This introductory course offers students opportunities to improve as writers by developing their understanding of how they and others use writing to interpret and share experiences, affect behavior, and position themselves in the world.
Digital Media and Digital Humanities Courses at Pitt
Undergraduate Composition Courses
In this course we will examine the contexts for, and rhetorical dimensions of, a variety of professional documents, including those documents students produce in the course itself.
The course will explore the ethics of writing for the public, the impact of rhetorical contexts on writing, and how writing and revision can allow you to understand a public problem or issue in a new way.
This course prepares students to critically examine the intersections between digital devices and human life by exploring the relationship between computers and humans, surveillance, big data, and interactivity and games.
This course allows students to explore the rhetorical implications of design and invites them to consider design and writing as an integrated process.
This course requires students to compose digital media while exploring the rhetorical, poetic, and political implications of multiple writing platforms.
This course will follow a critical making approach to engage with the role that data have played in contemporary communications.
Undergraduate Film Courses
This course will emphasize the process of critically viewing specific media artifacts and provide tools to students that will allow them to comprehend and evaluate information presented by a variety of forms of visual media.
This course aims to develop reading and writing skills that can be used to better interpret visual cultural and its role in contemporary life.
This course will provide an introduction to a critical approach to new media, including television, computers, digital image production, video games, and web-based platforms.
This course examines a number of key debates in the history of visual and verbal media, beginning with the technology of writing itself and moving into the invention of the codex, the printing press, and 19th and 20th century forms of imagistic production.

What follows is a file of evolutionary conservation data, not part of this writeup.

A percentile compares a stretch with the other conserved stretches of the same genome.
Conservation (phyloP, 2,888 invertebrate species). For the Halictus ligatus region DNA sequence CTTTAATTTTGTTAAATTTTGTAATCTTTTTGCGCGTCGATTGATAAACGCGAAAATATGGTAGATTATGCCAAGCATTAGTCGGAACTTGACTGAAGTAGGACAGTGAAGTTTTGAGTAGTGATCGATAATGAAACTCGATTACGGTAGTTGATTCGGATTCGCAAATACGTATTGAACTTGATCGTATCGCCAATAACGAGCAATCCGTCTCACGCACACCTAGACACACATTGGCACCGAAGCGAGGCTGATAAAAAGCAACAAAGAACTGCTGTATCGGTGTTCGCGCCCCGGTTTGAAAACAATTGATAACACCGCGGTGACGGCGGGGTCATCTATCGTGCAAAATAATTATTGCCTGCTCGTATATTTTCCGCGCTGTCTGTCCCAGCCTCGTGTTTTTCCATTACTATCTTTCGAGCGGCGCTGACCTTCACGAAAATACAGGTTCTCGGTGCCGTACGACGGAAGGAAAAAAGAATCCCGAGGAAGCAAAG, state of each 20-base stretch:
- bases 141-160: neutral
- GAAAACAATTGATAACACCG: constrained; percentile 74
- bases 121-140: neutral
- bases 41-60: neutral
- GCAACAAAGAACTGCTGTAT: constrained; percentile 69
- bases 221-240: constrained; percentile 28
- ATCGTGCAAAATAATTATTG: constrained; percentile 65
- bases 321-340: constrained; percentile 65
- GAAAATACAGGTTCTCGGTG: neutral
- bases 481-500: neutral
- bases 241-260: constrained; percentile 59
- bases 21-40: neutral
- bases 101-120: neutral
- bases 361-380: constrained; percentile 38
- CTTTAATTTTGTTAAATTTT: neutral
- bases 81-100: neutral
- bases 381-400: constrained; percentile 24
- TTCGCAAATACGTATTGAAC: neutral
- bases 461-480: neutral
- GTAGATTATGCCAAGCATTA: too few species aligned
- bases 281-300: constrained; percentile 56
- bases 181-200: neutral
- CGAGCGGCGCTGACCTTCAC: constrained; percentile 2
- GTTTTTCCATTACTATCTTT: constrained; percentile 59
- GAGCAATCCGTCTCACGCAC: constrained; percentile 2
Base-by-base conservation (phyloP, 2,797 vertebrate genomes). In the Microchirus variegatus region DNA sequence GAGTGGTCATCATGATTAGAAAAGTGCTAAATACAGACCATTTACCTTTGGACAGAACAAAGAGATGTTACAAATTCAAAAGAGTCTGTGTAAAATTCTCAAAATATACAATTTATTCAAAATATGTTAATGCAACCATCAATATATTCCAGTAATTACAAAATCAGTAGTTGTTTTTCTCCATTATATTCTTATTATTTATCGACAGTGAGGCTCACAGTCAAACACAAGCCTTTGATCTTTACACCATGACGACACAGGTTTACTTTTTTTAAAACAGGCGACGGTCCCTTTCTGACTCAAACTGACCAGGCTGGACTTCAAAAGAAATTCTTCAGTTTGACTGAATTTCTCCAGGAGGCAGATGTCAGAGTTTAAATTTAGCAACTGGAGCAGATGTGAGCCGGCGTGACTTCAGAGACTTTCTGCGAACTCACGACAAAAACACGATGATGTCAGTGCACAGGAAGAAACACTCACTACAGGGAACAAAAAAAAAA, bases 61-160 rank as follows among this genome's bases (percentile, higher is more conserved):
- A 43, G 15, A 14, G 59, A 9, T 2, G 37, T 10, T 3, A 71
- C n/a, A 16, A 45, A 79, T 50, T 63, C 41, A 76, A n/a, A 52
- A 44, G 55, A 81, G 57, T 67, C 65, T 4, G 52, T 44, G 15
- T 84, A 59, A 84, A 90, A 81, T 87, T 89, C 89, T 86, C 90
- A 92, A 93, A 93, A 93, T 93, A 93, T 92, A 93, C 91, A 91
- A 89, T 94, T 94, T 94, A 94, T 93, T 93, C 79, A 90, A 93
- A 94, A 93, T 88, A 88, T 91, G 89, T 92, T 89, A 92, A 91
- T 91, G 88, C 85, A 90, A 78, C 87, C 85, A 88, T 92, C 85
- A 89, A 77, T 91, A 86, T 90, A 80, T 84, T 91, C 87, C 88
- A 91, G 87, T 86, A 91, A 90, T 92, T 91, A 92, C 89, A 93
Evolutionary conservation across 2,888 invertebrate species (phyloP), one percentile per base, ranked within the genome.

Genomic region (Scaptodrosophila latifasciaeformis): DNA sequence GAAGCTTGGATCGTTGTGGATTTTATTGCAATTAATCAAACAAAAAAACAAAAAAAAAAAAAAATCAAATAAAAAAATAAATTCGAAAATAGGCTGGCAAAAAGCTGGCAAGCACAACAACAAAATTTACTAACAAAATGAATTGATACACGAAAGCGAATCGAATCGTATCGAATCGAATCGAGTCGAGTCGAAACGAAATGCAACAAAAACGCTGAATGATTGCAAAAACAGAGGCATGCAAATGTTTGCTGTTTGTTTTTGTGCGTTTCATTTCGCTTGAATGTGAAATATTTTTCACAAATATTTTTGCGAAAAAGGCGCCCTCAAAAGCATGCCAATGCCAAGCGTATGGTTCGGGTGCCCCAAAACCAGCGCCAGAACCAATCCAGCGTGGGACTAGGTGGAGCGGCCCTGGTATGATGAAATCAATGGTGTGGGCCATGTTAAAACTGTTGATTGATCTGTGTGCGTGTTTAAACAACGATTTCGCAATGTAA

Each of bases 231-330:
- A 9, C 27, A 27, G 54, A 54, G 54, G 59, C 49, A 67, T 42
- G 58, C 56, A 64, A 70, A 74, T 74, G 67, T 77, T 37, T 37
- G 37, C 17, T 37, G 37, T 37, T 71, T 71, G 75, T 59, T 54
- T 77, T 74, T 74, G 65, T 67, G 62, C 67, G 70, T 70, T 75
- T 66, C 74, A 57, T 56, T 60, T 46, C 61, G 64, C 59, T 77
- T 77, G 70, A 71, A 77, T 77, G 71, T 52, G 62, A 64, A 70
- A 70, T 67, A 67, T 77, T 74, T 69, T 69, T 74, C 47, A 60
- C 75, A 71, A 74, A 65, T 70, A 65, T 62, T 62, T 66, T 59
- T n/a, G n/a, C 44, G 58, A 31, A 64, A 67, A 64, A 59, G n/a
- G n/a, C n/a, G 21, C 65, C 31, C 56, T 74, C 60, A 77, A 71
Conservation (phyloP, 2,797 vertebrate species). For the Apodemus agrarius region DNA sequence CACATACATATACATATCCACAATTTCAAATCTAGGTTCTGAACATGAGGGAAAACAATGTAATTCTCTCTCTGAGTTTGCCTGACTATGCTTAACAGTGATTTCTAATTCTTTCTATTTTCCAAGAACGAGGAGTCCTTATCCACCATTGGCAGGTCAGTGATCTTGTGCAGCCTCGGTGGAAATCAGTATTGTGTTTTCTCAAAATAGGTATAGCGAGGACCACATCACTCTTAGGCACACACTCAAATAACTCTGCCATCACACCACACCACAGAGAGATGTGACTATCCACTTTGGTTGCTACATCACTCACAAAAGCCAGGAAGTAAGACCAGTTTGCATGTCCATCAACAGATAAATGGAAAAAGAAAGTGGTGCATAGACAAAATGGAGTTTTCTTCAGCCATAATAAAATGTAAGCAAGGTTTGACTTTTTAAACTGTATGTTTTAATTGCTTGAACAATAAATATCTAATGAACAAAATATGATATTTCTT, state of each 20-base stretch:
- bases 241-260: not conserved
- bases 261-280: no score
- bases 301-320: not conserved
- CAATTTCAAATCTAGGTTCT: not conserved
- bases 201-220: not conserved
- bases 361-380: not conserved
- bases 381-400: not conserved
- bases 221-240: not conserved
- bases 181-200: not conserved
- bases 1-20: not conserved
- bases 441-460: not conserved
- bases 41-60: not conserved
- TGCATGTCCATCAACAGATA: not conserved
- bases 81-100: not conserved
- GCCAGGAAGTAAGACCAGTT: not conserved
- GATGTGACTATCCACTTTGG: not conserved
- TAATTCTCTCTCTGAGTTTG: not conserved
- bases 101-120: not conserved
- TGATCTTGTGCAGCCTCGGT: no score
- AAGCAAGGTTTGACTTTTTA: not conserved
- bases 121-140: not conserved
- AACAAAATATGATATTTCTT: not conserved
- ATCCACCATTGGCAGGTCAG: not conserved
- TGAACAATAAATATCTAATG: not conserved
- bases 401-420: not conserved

Undergraduate Literature Courses
This interdisciplinary course explores the relationships between language and the diverse kinds of images that often accompany it (film, video, photography, book illustration, painting, etc.).
This course explores the ways in which new technologies impact how we engage with stories by examining the relationship between traditional literary forms and contemporary media, such as hypertext, web logs, fan fiction, video games, comics, and interactive fiction.
This course is inspired by the Secret [city name here] series of travel books that pride themselves on being “local guides by local people.” As such, the class offers you the chance to embrace the viewpoint of these books by striving to “look more closely at the urban landscape and to see your own city with the curiosity and attention that we often display while traveling elsewhere.”
This course introduces students to the use of computational modeling and programming to conduct text-based research in the humanities.
This course explores the shapes that literacy takes with new technologies, and what that means for us as writers and teachers in a time where technologies of writing appear to be rapidly shifting.
This course takes up the recent turn toward computer code as an object of study in the humanities, as exemplified in the fields of digital humanities, digital media, software studies and critical code studies.
This course is a studio-based workshop where students will learn make stories using digital media.